Libyan authorities signalled on Thursday they would press ahead with plans to move the country's parliament to the eastern port city of Benghazi despite a collapse in law and order there.
The plan to move the newly elected national assembly from the capital Tripoli to the country's second largest city is part of efforts to rebuild state authority in the underdeveloped east, neglected by Libyan governments for decades.
Justice Minister Saleh al-Merghani said the government had decided to allocate 25 million Libyan dinars ($20.83 million) to moving the new assembly, elected last month in a vote marred by a very low turnout and violence.
"There is nothing to stop us having the legislative authority in this city," he told reporters, adding he hoped further funds would be found for helping to turn Benghazi into the permanent home of the assembly.
Diplomats and some lawmakers from the previous parliament have questioned how the assembly plans to meet in a city where the weak government forces hold little sway.
Security has worsened since a renegade general declared war on militant Islamists in May, turning parts of Benghazi into a battle ground, with fighting continuing even during the holy Muslim month of Ramadan.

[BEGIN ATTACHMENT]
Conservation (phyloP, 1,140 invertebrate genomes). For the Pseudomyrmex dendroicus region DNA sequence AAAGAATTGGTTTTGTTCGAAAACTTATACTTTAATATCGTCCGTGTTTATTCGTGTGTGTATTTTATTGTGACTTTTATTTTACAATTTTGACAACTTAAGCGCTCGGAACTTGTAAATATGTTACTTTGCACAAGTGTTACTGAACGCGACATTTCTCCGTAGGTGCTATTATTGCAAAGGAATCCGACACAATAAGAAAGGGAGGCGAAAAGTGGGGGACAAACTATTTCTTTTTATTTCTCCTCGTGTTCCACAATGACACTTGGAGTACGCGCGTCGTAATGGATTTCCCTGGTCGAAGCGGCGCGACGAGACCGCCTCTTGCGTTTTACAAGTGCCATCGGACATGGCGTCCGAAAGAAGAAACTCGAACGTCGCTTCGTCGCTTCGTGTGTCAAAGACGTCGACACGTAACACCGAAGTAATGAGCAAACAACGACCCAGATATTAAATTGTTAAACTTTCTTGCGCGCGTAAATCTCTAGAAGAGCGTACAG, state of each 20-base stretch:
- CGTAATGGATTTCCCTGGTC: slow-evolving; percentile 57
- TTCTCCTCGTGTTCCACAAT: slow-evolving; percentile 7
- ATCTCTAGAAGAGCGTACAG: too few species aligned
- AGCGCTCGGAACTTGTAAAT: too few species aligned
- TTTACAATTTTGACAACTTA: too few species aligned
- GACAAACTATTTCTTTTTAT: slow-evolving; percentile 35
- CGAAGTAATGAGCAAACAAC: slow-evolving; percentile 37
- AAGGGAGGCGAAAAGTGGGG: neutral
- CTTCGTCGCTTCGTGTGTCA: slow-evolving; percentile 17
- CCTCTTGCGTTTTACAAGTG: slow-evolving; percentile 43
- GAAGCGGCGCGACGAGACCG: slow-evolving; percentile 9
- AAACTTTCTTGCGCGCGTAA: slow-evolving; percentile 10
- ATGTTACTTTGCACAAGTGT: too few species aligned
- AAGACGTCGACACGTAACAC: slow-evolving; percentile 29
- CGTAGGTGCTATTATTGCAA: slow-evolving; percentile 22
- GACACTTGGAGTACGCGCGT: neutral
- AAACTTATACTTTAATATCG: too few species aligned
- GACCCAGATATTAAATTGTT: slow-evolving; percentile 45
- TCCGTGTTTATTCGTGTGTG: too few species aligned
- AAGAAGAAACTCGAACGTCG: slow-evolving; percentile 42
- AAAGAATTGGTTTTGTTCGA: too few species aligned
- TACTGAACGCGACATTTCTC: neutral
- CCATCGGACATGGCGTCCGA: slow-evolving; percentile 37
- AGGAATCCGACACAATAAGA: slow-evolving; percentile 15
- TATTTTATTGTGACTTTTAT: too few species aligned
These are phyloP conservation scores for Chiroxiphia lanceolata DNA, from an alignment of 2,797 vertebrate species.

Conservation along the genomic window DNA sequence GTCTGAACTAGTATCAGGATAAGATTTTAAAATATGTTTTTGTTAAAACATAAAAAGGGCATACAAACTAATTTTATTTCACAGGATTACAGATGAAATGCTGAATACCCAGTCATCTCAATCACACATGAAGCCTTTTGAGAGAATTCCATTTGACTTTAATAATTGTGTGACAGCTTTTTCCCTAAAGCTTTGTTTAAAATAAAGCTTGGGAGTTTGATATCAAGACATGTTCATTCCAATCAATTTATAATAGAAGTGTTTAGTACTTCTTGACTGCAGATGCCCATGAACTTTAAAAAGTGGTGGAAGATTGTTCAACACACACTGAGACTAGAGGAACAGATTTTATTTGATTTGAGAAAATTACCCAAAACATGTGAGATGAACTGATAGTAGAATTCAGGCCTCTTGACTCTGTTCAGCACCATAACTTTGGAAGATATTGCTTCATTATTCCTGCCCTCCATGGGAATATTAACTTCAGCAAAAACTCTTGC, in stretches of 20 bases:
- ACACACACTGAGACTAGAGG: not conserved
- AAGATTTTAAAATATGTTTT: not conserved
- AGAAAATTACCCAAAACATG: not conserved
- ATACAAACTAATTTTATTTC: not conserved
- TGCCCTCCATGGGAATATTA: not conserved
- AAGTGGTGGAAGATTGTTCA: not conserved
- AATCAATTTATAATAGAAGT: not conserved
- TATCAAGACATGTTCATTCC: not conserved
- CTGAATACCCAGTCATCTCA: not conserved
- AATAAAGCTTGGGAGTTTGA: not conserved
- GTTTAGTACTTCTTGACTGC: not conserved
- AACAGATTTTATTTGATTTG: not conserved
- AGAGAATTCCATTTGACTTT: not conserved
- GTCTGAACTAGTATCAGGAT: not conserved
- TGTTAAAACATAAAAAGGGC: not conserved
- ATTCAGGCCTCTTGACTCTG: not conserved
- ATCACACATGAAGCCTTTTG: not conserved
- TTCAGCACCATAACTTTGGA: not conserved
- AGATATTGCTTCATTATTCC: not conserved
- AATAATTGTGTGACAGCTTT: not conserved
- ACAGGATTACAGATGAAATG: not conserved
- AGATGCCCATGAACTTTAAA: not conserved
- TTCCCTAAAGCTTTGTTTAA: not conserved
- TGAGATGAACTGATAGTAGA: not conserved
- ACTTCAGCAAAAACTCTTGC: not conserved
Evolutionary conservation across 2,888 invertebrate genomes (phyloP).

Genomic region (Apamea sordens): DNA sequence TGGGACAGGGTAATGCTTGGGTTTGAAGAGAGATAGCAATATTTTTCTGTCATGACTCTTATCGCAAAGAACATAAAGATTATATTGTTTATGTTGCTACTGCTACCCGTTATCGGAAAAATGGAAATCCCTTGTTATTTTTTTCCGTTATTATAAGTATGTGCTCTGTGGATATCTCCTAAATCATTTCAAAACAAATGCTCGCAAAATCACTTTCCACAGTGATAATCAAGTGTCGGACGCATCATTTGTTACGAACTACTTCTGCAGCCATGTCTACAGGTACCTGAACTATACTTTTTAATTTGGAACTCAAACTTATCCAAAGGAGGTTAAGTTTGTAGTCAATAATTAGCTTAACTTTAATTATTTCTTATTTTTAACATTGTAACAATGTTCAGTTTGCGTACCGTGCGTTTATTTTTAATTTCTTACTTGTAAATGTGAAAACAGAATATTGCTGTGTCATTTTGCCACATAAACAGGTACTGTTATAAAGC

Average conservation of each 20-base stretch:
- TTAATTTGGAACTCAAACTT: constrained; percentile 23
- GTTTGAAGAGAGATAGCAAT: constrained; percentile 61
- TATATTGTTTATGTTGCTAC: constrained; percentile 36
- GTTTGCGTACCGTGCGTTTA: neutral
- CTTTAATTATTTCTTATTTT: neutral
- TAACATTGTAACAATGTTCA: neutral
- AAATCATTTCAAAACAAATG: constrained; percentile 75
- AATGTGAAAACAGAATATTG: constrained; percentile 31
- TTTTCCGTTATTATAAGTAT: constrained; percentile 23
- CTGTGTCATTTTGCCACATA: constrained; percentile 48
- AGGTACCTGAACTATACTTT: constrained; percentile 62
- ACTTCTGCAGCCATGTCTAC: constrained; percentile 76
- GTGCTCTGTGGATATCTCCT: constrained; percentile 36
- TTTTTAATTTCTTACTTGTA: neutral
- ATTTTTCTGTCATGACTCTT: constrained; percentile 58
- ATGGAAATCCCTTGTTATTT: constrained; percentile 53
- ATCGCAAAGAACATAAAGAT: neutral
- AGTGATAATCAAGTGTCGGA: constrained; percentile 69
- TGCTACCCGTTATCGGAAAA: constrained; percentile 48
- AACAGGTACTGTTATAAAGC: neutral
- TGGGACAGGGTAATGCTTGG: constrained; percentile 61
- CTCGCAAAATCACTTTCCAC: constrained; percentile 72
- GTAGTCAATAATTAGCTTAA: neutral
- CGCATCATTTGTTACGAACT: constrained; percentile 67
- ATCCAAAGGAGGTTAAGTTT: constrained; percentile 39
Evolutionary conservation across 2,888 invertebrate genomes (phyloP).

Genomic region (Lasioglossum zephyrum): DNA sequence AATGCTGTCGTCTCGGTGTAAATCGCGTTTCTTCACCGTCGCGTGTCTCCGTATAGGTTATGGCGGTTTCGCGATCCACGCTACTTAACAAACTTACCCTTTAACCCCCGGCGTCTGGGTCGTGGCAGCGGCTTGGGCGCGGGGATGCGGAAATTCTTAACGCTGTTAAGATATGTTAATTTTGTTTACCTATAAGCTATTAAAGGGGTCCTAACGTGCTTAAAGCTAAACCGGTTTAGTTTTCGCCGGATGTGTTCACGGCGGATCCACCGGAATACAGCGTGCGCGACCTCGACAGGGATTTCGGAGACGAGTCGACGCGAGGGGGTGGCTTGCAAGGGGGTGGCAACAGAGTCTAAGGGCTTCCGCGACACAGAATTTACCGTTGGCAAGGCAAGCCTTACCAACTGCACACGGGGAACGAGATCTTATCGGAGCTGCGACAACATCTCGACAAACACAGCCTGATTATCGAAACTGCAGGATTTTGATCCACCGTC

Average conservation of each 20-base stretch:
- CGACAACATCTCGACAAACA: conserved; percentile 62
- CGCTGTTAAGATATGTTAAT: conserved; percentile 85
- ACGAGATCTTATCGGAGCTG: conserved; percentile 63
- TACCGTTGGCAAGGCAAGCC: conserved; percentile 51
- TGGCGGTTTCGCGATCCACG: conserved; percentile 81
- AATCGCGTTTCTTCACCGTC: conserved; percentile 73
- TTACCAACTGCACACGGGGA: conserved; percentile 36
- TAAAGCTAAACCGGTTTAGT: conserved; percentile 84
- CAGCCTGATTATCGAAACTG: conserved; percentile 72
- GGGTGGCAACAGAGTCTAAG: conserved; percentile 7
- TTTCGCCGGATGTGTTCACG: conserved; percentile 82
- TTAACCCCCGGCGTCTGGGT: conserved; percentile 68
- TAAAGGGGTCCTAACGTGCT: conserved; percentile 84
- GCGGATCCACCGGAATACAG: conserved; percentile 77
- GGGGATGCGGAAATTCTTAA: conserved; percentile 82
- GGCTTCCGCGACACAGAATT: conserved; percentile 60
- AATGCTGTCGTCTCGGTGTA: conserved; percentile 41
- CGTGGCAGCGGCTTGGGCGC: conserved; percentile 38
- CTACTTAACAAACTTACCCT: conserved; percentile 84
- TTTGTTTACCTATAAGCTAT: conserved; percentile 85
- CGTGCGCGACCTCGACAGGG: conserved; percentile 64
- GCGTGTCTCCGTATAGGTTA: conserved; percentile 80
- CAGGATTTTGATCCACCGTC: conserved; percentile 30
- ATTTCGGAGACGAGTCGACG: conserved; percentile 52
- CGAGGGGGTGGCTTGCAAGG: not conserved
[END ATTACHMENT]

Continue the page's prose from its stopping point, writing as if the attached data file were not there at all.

Speaking after talks with lawmakers and local security officials, Merghani said security forces would work out a plan to protect the assembly in Benghazi.
Lawmakers from outside Benghazi will live in the Tibesti hotel, which will also serve as the seat of the assembly, he said. A landmark tower-shaped building, the hotel has struggled to attract travellers since the ousting of veteran Libyan leader Muammar Gaddafi in 2011 in an armed uprising.
Asked about security for the building located in the city centre, lawmaker Amal Bayu who attended the meeting said: "We hope the people of Benghazi will protect the assembly like they protected the National Transitional Council during the revolution (against Gaddafi)."
Benghazi was the cradle of the 2011 uprising during which it hosted the rebels' headquarters.
Results of the June election are expected on July 20, but fewer than half of eligible Libyans voted, a disappointing turnout that reflected disillusion with the chaos prevailing in the oil-rich North African country since Gaddafi's overthrow.
In a reminder of the lack of security in Benghazi, gunmen shot dead on election day Salwa Bugaighis, a prominent female human rights activist who helped organise the city's protests against Gaddafi that kicked off the uprising.